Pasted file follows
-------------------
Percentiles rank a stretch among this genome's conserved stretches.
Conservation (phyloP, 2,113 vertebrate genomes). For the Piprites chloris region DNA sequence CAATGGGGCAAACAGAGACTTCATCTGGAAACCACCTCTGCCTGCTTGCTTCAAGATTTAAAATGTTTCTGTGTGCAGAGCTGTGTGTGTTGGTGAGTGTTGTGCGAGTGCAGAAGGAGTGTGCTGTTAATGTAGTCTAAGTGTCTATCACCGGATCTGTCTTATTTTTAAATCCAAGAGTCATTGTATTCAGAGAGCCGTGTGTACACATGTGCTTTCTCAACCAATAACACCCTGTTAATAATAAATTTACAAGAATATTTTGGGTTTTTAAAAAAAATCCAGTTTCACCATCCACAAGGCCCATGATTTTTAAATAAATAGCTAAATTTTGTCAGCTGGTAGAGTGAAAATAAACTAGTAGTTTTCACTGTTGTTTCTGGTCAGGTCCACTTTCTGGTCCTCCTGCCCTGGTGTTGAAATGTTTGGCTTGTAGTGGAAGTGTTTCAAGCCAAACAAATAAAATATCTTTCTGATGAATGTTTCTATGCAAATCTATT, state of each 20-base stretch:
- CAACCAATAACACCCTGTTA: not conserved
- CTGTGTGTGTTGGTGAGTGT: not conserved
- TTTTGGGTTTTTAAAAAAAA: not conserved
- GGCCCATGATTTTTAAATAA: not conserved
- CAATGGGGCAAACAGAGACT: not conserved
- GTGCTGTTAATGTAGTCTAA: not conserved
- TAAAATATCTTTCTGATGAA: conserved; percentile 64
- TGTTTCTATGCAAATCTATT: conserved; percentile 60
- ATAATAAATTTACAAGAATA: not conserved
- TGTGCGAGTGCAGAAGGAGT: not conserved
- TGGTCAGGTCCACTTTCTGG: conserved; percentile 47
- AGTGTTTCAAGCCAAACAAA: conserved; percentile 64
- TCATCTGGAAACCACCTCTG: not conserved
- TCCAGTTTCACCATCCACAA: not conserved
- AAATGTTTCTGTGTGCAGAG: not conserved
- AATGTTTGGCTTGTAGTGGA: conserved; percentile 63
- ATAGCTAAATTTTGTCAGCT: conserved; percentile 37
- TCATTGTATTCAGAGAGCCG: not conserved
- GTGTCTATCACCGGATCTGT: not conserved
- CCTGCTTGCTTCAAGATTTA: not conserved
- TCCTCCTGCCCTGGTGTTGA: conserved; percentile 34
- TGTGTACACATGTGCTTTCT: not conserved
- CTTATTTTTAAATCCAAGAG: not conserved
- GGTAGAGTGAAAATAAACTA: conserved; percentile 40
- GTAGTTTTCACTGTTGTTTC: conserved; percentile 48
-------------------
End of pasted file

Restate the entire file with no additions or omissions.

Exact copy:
Percentiles rank a stretch among this genome's conserved stretches.
Conservation (phyloP, 2,113 vertebrate genomes). For the Piprites chloris region DNA sequence CAATGGGGCAAACAGAGACTTCATCTGGAAACCACCTCTGCCTGCTTGCTTCAAGATTTAAAATGTTTCTGTGTGCAGAGCTGTGTGTGTTGGTGAGTGTTGTGCGAGTGCAGAAGGAGTGTGCTGTTAATGTAGTCTAAGTGTCTATCACCGGATCTGTCTTATTTTTAAATCCAAGAGTCATTGTATTCAGAGAGCCGTGTGTACACATGTGCTTTCTCAACCAATAACACCCTGTTAATAATAAATTTACAAGAATATTTTGGGTTTTTAAAAAAAATCCAGTTTCACCATCCACAAGGCCCATGATTTTTAAATAAATAGCTAAATTTTGTCAGCTGGTAGAGTGAAAATAAACTAGTAGTTTTCACTGTTGTTTCTGGTCAGGTCCACTTTCTGGTCCTCCTGCCCTGGTGTTGAAATGTTTGGCTTGTAGTGGAAGTGTTTCAAGCCAAACAAATAAAATATCTTTCTGATGAATGTTTCTATGCAAATCTATT, state of each 20-base stretch:
- CAACCAATAACACCCTGTTA: not conserved
- CTGTGTGTGTTGGTGAGTGT: not conserved
- TTTTGGGTTTTTAAAAAAAA: not conserved
- GGCCCATGATTTTTAAATAA: not conserved
- CAATGGGGCAAACAGAGACT: not conserved
- GTGCTGTTAATGTAGTCTAA: not conserved
- TAAAATATCTTTCTGATGAA: conserved; percentile 64
- TGTTTCTATGCAAATCTATT: conserved; percentile 60
- ATAATAAATTTACAAGAATA: not conserved
- TGTGCGAGTGCAGAAGGAGT: not conserved
- TGGTCAGGTCCACTTTCTGG: conserved; percentile 47
- AGTGTTTCAAGCCAAACAAA: conserved; percentile 64
- TCATCTGGAAACCACCTCTG: not conserved
- TCCAGTTTCACCATCCACAA: not conserved
- AAATGTTTCTGTGTGCAGAG: not conserved
- AATGTTTGGCTTGTAGTGGA: conserved; percentile 63
- ATAGCTAAATTTTGTCAGCT: conserved; percentile 37
- TCATTGTATTCAGAGAGCCG: not conserved
- GTGTCTATCACCGGATCTGT: not conserved
- CCTGCTTGCTTCAAGATTTA: not conserved
- TCCTCCTGCCCTGGTGTTGA: conserved; percentile 34
- TGTGTACACATGTGCTTTCT: not conserved
- CTTATTTTTAAATCCAAGAG: not conserved
- GGTAGAGTGAAAATAAACTA: conserved; percentile 40
- GTAGTTTTCACTGTTGTTTC: conserved; percentile 48